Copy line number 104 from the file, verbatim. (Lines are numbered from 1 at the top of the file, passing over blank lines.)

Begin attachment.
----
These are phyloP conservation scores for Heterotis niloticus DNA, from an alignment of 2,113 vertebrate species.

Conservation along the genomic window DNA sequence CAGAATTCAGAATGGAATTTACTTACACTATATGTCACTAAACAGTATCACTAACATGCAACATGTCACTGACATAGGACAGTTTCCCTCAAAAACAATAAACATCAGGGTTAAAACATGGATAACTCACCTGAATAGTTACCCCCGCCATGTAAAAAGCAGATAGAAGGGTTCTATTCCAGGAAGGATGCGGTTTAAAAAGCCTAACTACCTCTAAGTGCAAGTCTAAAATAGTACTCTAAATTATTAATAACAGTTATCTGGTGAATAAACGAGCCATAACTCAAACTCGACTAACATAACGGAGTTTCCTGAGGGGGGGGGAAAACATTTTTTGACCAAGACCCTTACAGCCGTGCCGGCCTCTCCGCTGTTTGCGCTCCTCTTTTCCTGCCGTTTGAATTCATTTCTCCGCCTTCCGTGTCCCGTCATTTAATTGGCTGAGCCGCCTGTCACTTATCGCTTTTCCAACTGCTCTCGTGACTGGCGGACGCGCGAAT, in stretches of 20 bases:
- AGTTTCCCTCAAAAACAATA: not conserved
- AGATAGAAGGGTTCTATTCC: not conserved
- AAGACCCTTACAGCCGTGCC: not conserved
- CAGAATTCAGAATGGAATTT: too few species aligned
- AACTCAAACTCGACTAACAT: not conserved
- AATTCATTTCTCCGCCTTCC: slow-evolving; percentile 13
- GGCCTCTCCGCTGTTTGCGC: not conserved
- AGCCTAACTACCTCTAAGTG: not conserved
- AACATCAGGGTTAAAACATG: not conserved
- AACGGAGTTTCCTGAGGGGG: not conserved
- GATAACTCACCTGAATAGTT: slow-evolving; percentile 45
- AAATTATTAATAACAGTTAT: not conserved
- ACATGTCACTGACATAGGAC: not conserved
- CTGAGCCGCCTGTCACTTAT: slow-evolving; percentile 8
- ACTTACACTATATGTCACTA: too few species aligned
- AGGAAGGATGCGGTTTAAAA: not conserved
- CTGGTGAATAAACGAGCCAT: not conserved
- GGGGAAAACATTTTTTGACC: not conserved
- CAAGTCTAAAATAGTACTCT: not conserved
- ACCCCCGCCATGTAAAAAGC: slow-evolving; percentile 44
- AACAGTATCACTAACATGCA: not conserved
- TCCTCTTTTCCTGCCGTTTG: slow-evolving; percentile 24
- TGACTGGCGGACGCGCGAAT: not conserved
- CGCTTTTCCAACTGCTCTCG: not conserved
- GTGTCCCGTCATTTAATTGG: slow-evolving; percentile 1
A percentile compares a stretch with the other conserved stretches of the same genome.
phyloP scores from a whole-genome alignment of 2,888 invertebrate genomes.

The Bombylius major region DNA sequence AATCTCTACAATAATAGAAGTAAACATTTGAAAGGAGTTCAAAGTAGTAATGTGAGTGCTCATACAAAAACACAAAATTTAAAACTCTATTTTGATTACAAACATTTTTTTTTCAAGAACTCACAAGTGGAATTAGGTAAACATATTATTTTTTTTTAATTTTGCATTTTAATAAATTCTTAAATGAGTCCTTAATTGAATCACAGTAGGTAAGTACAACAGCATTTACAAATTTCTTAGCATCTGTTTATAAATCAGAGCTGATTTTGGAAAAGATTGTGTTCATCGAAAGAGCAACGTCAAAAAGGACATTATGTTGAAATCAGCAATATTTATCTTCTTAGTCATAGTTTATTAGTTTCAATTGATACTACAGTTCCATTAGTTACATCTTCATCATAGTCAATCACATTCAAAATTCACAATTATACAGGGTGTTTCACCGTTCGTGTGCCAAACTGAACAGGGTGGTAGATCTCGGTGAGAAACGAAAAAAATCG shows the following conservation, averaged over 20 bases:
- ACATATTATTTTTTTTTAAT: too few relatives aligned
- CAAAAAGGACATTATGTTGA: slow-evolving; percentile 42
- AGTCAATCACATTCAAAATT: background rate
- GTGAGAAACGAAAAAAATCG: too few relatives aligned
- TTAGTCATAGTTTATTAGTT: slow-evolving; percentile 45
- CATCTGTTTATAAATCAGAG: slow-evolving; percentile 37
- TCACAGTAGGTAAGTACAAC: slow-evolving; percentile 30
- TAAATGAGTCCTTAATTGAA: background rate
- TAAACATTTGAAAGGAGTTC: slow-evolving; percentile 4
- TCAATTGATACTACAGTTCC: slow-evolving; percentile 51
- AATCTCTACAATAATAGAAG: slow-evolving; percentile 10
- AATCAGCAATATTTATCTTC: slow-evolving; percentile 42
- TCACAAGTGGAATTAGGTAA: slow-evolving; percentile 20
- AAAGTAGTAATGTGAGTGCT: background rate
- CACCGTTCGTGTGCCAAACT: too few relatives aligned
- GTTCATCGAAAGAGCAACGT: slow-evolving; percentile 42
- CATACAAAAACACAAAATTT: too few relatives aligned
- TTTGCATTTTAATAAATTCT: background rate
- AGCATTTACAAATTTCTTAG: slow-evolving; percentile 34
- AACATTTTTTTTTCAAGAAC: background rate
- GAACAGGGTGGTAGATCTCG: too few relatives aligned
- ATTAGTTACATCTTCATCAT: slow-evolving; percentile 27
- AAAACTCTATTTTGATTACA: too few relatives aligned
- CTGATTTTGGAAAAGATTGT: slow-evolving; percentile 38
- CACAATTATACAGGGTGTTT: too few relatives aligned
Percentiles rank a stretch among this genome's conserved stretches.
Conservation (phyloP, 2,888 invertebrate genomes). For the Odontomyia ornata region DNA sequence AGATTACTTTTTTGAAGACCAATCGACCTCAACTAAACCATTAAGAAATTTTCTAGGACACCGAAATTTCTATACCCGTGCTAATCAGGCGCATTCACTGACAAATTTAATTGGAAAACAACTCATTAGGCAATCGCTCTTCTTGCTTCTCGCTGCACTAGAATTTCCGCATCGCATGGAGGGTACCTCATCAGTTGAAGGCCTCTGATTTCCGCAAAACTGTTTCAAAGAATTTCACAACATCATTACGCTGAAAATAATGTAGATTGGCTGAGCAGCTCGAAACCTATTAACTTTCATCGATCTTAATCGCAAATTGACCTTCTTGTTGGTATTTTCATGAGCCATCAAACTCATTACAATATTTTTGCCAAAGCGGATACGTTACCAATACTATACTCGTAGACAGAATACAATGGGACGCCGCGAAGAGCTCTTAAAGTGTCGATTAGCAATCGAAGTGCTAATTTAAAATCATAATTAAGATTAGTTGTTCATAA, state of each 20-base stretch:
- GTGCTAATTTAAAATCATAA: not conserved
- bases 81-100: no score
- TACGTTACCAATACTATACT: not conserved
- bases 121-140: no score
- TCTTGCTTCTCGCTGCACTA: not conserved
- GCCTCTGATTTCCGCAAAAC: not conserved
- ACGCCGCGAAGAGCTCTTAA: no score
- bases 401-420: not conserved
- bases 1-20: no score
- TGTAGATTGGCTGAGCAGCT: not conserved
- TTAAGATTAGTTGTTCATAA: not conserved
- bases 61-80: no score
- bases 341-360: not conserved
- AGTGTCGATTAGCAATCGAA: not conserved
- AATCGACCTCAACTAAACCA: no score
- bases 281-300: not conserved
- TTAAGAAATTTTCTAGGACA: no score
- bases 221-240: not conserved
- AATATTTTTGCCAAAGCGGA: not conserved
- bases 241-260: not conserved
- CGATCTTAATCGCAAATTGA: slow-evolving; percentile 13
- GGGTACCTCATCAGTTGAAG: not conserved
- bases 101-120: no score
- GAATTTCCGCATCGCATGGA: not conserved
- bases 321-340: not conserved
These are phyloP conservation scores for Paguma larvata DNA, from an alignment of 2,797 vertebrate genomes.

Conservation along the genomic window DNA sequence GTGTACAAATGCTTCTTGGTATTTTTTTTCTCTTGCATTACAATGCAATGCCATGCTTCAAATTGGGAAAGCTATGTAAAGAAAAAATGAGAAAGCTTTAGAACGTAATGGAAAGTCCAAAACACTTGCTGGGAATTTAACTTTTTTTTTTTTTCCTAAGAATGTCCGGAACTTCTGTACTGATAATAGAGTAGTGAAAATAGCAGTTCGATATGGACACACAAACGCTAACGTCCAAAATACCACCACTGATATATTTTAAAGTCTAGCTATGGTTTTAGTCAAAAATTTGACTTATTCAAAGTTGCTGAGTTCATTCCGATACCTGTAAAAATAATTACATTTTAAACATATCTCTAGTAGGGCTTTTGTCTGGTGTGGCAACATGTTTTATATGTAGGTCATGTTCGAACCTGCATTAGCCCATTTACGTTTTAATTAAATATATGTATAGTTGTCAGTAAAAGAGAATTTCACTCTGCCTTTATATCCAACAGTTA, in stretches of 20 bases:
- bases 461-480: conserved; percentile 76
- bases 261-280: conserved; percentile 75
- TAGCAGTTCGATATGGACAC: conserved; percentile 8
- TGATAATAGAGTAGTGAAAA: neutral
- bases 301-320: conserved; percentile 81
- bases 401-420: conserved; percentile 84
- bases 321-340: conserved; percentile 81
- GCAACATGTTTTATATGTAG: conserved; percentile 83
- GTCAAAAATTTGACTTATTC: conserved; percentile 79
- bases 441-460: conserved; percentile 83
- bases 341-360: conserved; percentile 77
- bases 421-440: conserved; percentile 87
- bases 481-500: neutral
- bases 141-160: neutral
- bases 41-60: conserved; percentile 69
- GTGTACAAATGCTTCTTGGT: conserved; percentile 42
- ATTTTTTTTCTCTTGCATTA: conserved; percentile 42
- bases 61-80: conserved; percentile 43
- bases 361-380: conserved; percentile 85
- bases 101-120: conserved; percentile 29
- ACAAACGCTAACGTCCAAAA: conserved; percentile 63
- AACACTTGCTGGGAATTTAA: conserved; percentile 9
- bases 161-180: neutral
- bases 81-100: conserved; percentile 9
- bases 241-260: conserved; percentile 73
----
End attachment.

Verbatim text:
- bases 101-120: conserved; percentile 29